U.S. Oil Boom affects Global Supply and Demand
Total crude North American oil production has risen more than 50 percent over the past three years, reducing the need for U.S. crude imports, including barrels purchased for the nation’s strategic reserves, by 26 percent. Only a few times during this boom has West Texas Intermediate crude oil futures declined this far and this fast. The above chart shows the price of WTI and a ratio of U.S. crude production to imports. On a closing basis, WTI has declined to test the 38.2% retracement level inferred from the 2008 decline, reaching its lowest closing price since late 2010. The current price is below the 2011 and 2012 lows of $79.20 by almost $3 a barrel, suggesting $79.20 has changed from support to resistance in any short-term rally.
The 12-week rate of change indicator, shown in the bottom panel of the chart, shows the current negative momentum is still above the 2012 low, while price is lower. This is an early indication that WTI may have moved too far, too fast. The starred pink line illustrates the rate at which U.S. production is growing compared to U.S. imports. Since 2009, that line has been trending upward as domestic production replaces imports, leaving other producers like Nigeria and Mexico to adjust their export patterns.
CURRENT TRADING STRATEGY: It is our opinion that Oil and Unleaded Gas have declined too far and at an unsustainable pace. With the majority of trader’s short oil and unleaded gas, everyone is piling on in what is known as a crowded trade. When this happens sharp bounces usually occur. We have recently countered the trend by going long into both commodities.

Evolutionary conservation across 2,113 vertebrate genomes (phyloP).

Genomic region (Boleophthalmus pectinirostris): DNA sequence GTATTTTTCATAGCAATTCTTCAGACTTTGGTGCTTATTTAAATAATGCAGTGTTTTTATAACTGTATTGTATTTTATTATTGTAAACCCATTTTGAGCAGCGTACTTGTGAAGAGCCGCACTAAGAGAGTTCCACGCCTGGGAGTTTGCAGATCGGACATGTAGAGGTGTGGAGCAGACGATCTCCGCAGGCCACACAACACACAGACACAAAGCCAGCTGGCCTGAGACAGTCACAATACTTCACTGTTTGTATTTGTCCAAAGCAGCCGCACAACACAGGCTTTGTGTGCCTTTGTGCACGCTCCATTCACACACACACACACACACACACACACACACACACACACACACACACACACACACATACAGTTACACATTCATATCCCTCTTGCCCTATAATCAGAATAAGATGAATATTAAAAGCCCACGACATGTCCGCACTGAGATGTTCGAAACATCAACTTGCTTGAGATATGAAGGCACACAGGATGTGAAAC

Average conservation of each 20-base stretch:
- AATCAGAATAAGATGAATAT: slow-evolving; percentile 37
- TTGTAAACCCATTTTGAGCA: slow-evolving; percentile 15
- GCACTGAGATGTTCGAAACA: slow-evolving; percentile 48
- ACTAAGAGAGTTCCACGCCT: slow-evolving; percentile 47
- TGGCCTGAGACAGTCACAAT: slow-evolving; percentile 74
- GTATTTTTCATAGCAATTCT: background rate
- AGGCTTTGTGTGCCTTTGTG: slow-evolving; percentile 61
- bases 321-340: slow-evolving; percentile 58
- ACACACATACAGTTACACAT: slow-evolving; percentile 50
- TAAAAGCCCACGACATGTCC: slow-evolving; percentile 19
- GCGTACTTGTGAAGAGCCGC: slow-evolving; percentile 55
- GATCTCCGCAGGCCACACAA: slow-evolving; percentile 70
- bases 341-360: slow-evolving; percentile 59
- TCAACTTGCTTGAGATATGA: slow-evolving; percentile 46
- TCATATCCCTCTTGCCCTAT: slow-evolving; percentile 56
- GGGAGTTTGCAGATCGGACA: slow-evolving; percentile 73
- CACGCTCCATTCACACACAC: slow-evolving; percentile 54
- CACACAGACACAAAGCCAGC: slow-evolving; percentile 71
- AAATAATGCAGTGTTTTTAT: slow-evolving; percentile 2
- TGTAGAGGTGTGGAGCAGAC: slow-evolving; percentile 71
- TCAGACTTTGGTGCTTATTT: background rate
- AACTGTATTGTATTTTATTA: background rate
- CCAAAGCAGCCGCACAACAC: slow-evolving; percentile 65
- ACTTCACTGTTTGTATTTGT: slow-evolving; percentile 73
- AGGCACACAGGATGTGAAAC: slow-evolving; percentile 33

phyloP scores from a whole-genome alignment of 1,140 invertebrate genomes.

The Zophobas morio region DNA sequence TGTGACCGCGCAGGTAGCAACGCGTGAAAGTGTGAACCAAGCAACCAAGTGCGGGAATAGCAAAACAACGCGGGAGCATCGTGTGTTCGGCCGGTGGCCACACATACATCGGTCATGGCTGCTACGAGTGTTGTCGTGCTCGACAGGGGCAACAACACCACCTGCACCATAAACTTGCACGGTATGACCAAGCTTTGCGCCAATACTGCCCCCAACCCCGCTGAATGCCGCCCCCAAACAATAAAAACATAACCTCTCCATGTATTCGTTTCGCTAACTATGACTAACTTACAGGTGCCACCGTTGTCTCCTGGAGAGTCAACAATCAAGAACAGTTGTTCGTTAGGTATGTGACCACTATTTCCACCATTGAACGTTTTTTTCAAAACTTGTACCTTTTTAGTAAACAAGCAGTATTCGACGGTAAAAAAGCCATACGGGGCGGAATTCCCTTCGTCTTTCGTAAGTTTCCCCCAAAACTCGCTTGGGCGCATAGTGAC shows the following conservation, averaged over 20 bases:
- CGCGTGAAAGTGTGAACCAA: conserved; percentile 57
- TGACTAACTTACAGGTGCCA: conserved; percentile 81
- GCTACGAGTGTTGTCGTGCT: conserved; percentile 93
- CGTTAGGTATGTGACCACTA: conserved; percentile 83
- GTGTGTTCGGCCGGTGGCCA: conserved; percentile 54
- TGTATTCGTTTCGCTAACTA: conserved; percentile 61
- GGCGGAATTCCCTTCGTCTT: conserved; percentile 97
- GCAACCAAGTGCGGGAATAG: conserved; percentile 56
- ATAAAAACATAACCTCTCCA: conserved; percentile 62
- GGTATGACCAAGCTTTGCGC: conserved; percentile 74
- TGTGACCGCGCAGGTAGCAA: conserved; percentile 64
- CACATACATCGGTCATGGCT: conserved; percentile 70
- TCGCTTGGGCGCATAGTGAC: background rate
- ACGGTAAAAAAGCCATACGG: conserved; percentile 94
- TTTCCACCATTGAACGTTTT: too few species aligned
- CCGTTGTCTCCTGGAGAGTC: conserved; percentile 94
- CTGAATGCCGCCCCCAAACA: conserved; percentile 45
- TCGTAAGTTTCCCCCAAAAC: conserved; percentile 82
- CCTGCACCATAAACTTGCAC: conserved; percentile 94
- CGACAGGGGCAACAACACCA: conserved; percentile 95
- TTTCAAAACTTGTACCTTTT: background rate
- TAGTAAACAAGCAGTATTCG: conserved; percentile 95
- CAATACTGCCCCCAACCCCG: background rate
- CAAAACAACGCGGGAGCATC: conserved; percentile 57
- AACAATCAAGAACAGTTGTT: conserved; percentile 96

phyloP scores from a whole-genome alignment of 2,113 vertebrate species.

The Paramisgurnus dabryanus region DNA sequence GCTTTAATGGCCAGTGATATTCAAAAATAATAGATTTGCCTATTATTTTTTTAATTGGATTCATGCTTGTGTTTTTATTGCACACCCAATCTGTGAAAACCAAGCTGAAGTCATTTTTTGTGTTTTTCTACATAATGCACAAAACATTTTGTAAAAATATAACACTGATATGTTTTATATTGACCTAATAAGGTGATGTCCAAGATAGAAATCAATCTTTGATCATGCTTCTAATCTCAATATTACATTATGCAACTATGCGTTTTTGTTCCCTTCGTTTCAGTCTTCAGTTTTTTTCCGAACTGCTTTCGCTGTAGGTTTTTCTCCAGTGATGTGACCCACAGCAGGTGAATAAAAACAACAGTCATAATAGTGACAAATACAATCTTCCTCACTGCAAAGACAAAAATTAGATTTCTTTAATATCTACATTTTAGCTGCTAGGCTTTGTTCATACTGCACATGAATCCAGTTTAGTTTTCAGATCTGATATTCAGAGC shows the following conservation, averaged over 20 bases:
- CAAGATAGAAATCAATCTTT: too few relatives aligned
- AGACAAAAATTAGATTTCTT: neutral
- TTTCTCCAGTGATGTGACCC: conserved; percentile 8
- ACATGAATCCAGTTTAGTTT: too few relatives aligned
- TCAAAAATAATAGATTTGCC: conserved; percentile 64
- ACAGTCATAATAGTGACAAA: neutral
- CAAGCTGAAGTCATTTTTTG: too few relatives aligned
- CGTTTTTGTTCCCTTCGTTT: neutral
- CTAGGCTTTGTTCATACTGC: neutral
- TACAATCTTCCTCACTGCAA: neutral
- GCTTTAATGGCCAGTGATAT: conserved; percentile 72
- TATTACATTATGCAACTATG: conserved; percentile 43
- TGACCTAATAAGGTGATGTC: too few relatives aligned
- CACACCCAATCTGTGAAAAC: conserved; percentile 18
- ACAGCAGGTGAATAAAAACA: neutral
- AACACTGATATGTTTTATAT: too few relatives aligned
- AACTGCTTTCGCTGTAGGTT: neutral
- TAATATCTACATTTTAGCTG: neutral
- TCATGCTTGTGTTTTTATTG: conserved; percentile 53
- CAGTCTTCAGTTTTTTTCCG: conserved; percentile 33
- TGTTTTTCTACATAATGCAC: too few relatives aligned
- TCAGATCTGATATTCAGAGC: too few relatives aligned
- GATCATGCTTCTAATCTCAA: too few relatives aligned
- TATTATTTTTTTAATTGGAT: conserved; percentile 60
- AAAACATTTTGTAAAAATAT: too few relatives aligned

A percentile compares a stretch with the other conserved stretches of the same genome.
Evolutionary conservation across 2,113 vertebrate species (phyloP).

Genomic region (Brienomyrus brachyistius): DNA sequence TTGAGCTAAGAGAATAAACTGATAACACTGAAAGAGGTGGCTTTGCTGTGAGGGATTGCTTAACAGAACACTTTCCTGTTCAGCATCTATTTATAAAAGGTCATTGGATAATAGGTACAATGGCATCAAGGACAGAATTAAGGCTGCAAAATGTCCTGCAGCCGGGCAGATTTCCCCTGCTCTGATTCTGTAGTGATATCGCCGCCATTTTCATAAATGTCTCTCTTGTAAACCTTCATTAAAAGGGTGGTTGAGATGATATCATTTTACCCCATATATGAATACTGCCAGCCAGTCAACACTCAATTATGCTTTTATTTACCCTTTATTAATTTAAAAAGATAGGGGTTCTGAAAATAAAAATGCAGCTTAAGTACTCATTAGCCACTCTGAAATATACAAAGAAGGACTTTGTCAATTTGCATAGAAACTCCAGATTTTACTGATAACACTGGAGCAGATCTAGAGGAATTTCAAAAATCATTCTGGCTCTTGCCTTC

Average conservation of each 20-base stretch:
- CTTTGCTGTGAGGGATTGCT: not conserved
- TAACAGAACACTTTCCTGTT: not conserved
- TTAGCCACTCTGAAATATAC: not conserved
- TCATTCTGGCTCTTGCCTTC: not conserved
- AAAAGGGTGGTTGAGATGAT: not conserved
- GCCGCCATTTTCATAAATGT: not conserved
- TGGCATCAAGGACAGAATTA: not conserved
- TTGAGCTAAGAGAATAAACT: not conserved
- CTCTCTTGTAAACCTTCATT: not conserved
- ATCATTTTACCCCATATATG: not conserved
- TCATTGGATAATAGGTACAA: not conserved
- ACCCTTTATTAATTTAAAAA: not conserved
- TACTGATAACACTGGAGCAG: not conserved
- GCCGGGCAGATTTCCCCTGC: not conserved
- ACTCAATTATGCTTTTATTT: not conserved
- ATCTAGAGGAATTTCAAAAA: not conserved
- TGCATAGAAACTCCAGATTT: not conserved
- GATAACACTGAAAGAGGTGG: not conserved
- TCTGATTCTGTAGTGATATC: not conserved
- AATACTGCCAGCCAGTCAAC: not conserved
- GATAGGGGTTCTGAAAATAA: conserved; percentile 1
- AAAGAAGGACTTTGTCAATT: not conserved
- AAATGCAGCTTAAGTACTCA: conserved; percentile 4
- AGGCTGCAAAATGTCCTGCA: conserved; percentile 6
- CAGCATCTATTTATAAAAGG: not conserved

The graphs above reflect a shorter term view of the recent decline that began in July. The first graph shows the spread between the price of oil and its 50 day moving average. The large spread further indicates that the decline happened too fast and fell too far. We are looking for the price to retrace back to the 50 day moving average around the 85 dollar mark. The second graph shows the bottoming pattern that has been developing.
As reported earlier a more detailed update regarding our thoughts on the latter part of the fourth quarter and an update of our Central Bank Experiment & Asset Bubble (white paper) will be forthcoming in the next few weeks. Until then, we continue to remain diligent in our research and will continually monitor the markets and report back as data becomes available.